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Arco Petro. Prod. Co. v. R & D Auto.

OPINION FILED SEPTEMBER 30, 1983.

ARCO PETROLEUM PRODUCTS COMPANY, PLAINTIFF AND COUNTERDEFENDANT-APPELLEE,

v.

R & D AUTOMOTIVE, INC., DEFENDANT — (E.L. "DUDE" WATTS, DEFENDANT AND COUNTERPLAINTIFF-APPELLANT).



Appeal from the Circuit Court of Cook County; the Hon. William R. Quinlan, Judge, presiding.

JUSTICE LORENZ DELIVERED THE OPINION OF THE COURT:

Plaintiff, Arco Petroleum Products Company (Arco), filed suit for breach of contract against defendants, R & D Automotive, Inc. (R & D), a corporation, and its president E.L. Watts (Watts), alleging, inter alia, that plaintiff was holding a $50,000 certificate of deposit pledged by Watts as collateral for defendants' indebtedness under a security agreement between the parties. Watts filed a counterclaim seeking the return of the certificate or judgment for the value thereof. Subsequently, judgment by agreement was entered against defendant (R & D) and both parties moved for summary judgment on the issue of entitlement to the certificate of deposit. The trial court entered summary judgment for plaintiff, and Watts appealed.

The issues on appeal are: (1) whether the trial court properly granted summary judgment in favor of plaintiff; and (2) whether genuine issues of material fact remain as to either the formation or duration of the contract of pledge between the parties.

The following facts are pertinent to our decision.

In May or June of 1980, plaintiff agreed to supply defendants with AC Delco automotive parts for wholesale distribution in accordance with a TBA Reseller Agreement. Pursuant to the terms of a financing statement and security agreement between the parties, plaintiff extended a $75,000 line of credit to defendants and acquired a security interest in defendants' inventory, accounts receivable, and the proceeds thereof.

By October of 1980, however, plaintiff had extended approximately $125,000 of credit to R & D. Plaintiff thereupon advised Watts that additional security in the form of a letter of credit or a pledge would be required before credit in excess of $75,000 would be extended to him.

After discussing plaintiff's request for additional security with R & D's major customer, Watts and the customer agreed to pledge $50,000 and $100,000 certificates of deposits to plaintiff respectively.

Subsequently, plaintiff sent a blank pledge of certificate and power of attorney to Watts which provided, inter alia, that the $50,000 certificate of deposit was to be delivered as collateral security for the full performance of the TBA Reseller Agreement and "for the payment of any amount for which R & D Automotive, Inc. may be indebted to [Arco] * * *." The power of attorney assigned Watts' certificate of deposit to Arco. Both instruments were executed by Watts on October 11, 1980, and were returned to plaintiff with a typewritten memorandum dated October 6, 1980, which provided in pertinent part: "Per our phone conversation I am clarifying our agreement. We are giving you a $100,000 C.D. as a guarantee for extending credit to R & D Automotive, Inc. in excess of $125,000. We hereby authorize the sale of said C.D. subsequent to our receiving a 15 day written notice at our place of business * * * [of R & D] being delinquent in payments to [Arco] in excess of $125,000 under normal terms per the TBA Reseller agreement * * *. Our liability shall be restricted to the amount owed and past due that is in excess of $125,000.00. We have absolutely no liability on the 1st $125,000.00 of indebtedness of [R & D] to [Arco]. This agreement shall be for a term of six months from October 6th, 1980 to April 5th, 1981."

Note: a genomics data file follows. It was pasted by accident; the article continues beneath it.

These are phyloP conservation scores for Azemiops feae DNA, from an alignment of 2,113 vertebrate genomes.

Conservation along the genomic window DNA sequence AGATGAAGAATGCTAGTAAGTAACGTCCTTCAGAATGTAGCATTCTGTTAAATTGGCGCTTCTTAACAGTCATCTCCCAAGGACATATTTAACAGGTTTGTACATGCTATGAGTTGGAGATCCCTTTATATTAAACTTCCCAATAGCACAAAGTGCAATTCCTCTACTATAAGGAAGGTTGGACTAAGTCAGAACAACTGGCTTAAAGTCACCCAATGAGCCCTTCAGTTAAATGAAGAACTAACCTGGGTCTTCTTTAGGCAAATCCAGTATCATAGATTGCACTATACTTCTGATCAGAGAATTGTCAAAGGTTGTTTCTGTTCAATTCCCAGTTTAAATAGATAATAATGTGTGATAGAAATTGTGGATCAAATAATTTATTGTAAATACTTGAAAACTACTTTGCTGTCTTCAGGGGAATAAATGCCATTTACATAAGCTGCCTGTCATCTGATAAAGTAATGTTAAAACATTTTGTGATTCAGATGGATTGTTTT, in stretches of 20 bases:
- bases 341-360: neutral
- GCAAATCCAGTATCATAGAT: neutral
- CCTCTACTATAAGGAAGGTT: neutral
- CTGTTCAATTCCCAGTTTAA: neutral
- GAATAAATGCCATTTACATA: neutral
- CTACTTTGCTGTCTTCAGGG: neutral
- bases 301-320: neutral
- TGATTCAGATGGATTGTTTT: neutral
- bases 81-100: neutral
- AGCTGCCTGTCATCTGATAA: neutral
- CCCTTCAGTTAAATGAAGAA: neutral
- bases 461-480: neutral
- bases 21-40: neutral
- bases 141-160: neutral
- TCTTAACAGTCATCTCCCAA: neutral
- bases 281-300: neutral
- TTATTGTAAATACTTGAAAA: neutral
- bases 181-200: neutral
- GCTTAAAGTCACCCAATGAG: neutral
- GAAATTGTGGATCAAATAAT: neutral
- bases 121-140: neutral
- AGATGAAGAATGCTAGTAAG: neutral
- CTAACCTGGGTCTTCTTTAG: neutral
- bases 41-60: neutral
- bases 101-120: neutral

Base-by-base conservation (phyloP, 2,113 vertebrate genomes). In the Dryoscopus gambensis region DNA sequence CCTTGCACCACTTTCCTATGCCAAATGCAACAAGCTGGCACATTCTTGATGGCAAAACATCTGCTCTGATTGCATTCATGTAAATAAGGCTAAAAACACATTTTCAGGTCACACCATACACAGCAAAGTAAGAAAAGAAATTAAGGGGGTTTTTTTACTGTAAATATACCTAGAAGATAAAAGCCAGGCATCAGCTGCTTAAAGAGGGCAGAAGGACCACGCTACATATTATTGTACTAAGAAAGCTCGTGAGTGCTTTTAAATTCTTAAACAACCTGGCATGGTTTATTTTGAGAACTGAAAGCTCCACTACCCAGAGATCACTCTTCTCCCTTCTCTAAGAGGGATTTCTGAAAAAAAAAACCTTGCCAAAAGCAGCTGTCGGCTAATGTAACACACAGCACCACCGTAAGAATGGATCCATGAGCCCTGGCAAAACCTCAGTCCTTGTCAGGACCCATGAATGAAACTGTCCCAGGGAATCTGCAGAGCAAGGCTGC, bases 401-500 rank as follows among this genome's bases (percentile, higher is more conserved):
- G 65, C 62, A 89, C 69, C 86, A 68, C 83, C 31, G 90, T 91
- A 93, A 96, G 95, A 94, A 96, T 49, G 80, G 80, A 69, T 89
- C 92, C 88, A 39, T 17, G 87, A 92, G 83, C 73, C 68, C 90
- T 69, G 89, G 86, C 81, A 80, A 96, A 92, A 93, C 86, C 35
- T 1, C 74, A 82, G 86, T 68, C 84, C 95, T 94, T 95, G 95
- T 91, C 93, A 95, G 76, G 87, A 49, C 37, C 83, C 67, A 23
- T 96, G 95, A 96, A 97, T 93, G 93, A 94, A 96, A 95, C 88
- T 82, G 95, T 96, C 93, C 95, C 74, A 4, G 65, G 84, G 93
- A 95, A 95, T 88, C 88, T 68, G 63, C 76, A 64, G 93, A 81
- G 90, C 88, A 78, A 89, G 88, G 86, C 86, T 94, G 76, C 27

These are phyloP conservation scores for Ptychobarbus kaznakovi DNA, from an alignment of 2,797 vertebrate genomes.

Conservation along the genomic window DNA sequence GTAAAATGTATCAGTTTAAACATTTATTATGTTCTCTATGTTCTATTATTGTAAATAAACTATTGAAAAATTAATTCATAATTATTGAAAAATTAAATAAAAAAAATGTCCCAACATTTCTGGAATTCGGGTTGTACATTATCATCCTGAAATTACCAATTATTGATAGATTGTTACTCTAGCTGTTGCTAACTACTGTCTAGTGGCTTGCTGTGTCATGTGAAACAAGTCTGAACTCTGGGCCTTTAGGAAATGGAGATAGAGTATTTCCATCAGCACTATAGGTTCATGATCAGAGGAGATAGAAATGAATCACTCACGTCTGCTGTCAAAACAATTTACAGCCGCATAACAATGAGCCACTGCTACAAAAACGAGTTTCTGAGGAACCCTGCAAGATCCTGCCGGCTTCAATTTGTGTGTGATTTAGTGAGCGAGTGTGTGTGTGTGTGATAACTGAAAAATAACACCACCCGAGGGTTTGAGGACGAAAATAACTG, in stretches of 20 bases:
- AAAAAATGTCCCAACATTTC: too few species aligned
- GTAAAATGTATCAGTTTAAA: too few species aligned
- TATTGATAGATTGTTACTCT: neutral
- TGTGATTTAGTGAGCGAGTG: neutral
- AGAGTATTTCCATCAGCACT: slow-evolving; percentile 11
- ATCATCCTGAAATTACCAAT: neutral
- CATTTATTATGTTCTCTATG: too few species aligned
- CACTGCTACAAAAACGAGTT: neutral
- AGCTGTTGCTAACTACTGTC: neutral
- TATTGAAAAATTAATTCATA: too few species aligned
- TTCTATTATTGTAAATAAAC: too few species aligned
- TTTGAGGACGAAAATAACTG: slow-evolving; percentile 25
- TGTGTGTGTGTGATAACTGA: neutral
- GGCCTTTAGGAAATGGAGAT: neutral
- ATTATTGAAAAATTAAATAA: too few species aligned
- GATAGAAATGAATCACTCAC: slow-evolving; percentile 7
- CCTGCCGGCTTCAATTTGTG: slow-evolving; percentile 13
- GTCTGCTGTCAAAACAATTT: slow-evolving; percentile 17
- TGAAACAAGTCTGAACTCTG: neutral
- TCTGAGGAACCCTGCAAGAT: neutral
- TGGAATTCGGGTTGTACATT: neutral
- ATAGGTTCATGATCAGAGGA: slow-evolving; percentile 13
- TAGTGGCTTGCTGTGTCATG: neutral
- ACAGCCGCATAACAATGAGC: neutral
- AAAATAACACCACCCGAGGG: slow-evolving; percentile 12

Watts had signed this memorandum and left blank a space for plaintiff's signature.

Upon receipt of these documents plaintiff informed Watts that the pledge as submitted was acceptable although the six-month-term limitation imposed by Watts was "under review."

During October 1980 through April 5, 1981, plaintiff shipped additional goods to defendants on credit in excess of $125,000. Throughout this time, Watts requested that plaintiff return his pledge and certificate. Plaintiff offered to return the certificate in exchange for a substitute form of security from Watts, e.g., a letter of credit, in an amount equal to the certificate, but Watts declined to do so.

On April 24, 1981, Watts met with plaintiff's Field Credit Manager, R.F. Boeke, and requested that plaintiff cancel his pledge and return the certificate to him. Although Boeke offered to return the certificate upon condition that Watts provide a substitute form of security, Watts again told him to retain it as security for the credit previously extended to R & D.

Defendants subsequently defaulted in their obligations under the security agreement and, on June 11, 1981, plaintiff filed a complaint in replevin. This was later nonsuited. Plaintiff then brought suit for breach of contract against defendants, and Watts filed a counterclaim seeking the return of his certificate or judgment for the value thereof. By agreement, judgment was entered against defendant in the amount of $194,731.86, and both parties moved for summary judgment on the issue of entitlement to the certificate.

Following a hearing, the trial court denied Watts' motion and granted plaintiff's motion for summary ...


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